Parting advice from historian Eric Goldberg to the students in his Vikings class
Based on the advice from Odin in the Old Norse poem Hávamál
From MIT historian Eric Goldberg to the students in 21H.238, The Vikings
16 May 2020
Parting Advice, Viking Style
Covid-19 is a quiet killer,
It stalks silently
When the careless congregate.
The young and youthful
Are restless and resilient.
But they can bring the invisible bane
To the weak and time-worn.
Dear students, stay safe this summer!
Avoid socializing with strangers
And frolicking with friends.
Like Leif in his longhouse
While he waits out the winter,
You should hang at home
Until the pandemic has passed.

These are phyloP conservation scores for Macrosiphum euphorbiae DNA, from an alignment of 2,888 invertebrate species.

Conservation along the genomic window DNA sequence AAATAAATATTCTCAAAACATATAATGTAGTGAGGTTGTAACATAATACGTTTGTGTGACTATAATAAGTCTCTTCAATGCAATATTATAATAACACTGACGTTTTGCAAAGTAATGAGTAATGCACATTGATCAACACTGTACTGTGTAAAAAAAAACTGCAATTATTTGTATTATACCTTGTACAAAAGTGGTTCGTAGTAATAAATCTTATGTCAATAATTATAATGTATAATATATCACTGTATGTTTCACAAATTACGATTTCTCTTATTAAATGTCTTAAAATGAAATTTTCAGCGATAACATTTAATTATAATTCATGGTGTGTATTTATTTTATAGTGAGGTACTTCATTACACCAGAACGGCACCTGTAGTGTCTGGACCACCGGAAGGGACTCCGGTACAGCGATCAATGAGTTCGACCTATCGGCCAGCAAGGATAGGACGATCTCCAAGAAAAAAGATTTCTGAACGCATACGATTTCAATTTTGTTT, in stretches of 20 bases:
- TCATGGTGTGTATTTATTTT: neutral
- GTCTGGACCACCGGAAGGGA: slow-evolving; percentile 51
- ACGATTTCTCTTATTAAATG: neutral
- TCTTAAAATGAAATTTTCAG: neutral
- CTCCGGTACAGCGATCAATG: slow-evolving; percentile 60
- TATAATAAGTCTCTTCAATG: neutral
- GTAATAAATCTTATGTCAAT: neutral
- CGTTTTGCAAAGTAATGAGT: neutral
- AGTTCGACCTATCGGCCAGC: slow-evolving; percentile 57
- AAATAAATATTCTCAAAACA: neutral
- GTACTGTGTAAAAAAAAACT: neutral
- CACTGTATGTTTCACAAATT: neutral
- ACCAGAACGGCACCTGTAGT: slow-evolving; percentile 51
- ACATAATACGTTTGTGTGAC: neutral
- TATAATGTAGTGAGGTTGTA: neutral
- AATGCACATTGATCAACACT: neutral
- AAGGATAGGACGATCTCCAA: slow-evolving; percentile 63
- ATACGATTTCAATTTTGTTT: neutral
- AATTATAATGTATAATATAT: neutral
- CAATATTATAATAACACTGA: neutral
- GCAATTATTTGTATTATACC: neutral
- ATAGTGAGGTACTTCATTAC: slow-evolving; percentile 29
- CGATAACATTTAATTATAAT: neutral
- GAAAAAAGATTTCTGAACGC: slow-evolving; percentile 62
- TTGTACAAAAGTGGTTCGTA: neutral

The wise One-Eyed knows
How to be happy at home:
Tell sagas to siblings,
Help cook by the hearth,
Read a book of runes,
And play Hnefatafl with your parents.
But venture forth with your facemask,
And get your daily dose of vitamin D.
Exercise and air are essential for energy
And to sharpen your senses like Ulfbehrt’s sword.
Too many video games make Vikings vulnerable.
Dear students, keep up your courage!
And maintain this mantra in your minds:
You are young,
Life is long,
And this sad situation shall pass.
Associate Professor of History at MIT
In the Manner of the Franks:
Hunting, Kingship, and Masculinity in Early Medieval Europe
(UPenn Press, June 2020
21H.238 / The Vikings
This MIT History class explores the complex relationship of the Vikings with the medieval world.
About the class
Hávamál (Old Norse: “Sayings of the High One [Odin]”)
The Hávamál is a collection of 164 stanzas of aphorisms, homely wisdom, counsels, and magic charms that are ascribed to the Norse god Odin. Most of the poems are believed to have been composed in Norway in the 9th and 10th centuries.